5. Lingen

The County of Lingen belonged since 1496 to the rule of the Count of Tecklenburg. Konrad of Tecklenburg introduced the Lutheran Reformation in 1541. New preachers were installed and its own church constitution was introduced (in 1543). This phase ended five years later, however, because Konrad lost the rule over Lingen.
The decisive date for the introduction of the Reformed Reformation in the County of Lingen is the year 1578. For it was then that the County of Lingen came under the control of the Reformed House of Orange. The Prince Maurice of Nassau-Orange reformed the congregations from 1597 by causing the gospel to be preached. And although there was apparently no pressure exerted, most of the inhabitants turned to the Reformed confession. In 1605 however, Lingen was conquered by Spinola, commander in Spanish services, and the county was re-Catholicised. And with success – for the still young movement of the Reformed confession had not yet been able to root itself deeply enough. In 1524 the Reformed preacher Melchior Balthasar was executed in Meppen. In 1633 the rule changed again – Orange took over Lingen once more. From 1634 there was a Reformed service in Lingen once more. Reformed preachers were also appointed in several other congregations. At this point, however, a split existed: the overwhelming majority of the population was and remained Roman Catholic, a minority Reformed. A brief interlude in 1673/74, in which the Bishop of Munster, who had conquered the County of Lingen, reigned, caused a change in trend in favour of the Roman Catholic Church. But already in 1674, the members of the House of Orange took over the rule in the County of Lingen once again. Because of the numerous changes in the past few years, the majority of the population were unwilling to make yet another change of confession. The Reformed preachers were not accepted in a friendly manner, and forbidden Roman Catholic services took place, sometimes in emergency churches outside the country.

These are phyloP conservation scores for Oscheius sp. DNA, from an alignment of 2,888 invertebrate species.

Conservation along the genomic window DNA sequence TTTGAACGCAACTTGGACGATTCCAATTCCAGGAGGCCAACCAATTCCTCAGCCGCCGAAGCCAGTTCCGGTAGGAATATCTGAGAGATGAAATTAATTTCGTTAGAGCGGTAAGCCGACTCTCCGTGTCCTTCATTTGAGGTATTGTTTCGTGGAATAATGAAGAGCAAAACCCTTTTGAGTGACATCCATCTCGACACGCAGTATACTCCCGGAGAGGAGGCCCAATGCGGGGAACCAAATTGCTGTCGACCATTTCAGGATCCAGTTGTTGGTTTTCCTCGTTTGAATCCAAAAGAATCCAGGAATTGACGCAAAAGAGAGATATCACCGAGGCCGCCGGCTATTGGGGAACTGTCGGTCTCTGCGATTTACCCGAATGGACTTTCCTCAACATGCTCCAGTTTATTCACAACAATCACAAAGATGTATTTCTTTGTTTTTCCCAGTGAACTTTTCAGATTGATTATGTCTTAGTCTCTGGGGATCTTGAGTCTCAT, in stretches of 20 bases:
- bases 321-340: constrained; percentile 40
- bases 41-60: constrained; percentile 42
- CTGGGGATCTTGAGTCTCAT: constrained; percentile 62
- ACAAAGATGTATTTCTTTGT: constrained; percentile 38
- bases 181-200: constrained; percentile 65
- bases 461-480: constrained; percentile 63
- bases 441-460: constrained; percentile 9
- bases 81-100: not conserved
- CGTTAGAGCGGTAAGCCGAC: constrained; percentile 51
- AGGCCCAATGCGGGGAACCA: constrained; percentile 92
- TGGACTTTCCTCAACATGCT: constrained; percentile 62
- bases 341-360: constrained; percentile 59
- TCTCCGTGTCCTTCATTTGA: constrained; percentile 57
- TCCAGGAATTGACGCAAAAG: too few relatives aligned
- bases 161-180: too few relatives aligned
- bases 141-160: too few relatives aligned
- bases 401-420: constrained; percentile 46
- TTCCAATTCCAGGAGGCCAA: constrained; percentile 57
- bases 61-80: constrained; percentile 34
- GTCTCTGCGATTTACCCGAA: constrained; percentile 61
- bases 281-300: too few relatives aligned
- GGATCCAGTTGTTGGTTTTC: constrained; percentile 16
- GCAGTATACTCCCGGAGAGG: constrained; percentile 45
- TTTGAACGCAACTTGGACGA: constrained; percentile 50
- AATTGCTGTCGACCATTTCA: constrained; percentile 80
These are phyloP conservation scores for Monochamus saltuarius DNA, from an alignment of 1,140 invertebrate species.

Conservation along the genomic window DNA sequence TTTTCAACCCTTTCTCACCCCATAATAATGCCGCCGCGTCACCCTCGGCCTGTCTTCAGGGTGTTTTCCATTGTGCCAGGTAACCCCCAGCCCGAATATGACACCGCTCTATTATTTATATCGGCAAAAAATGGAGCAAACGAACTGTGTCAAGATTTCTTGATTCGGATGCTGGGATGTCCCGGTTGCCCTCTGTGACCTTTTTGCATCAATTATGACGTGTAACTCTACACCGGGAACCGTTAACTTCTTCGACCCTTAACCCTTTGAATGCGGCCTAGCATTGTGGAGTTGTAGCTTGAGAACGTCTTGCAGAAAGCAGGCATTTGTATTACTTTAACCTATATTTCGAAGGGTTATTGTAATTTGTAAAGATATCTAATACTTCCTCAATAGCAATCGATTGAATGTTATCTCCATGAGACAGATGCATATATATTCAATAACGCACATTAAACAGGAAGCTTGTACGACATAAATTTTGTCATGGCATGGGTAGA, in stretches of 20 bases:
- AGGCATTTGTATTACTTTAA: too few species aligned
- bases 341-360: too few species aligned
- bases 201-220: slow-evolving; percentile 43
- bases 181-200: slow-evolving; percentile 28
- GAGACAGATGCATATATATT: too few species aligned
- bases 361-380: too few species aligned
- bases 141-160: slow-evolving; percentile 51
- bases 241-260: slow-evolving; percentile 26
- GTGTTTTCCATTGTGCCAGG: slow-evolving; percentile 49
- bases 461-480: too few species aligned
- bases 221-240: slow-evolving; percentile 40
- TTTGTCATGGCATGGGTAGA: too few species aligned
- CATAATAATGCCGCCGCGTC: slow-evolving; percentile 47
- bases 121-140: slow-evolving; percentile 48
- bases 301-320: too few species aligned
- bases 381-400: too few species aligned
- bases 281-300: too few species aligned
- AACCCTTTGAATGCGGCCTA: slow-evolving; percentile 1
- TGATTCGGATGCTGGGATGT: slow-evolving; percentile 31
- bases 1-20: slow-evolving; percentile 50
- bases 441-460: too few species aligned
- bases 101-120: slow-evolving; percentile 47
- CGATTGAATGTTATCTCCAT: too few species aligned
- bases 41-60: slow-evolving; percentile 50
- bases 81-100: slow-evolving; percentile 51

In 1678 its own church constitution was drawn up on the Dutch model, later becoming the model for the church constitution of the County of Bentheim. It emphasises the Reformed principles of the Heidelberg Catechism, entrusts the church councils with the leadership of the congregation and states expressly that none of the congregations are to have power over any other.
In 1693 the high school in Lingen was set up, at which theology, law, medicine and philosophy could be studied. It was closed in 1820. Individual buildings of the high school are still to be found in Lingen today.

Hohe Schule Lingen 1694

From 1702 the County of Lingen belonged to Prussia, whereby little changed for the congregations, their language and church hymns remaining Dutch (into the 19th Century). The rule changed again in 1815, the Lower County of Lingen being ascribed to the Kingdom of Hanover, while the Upper County remained with Prussia.
The Reformed congregations in today’s Emsland belong to the “Protestant Reformed Church. Synod of Protestant Reformed churches in Bavaria and North West Germany.”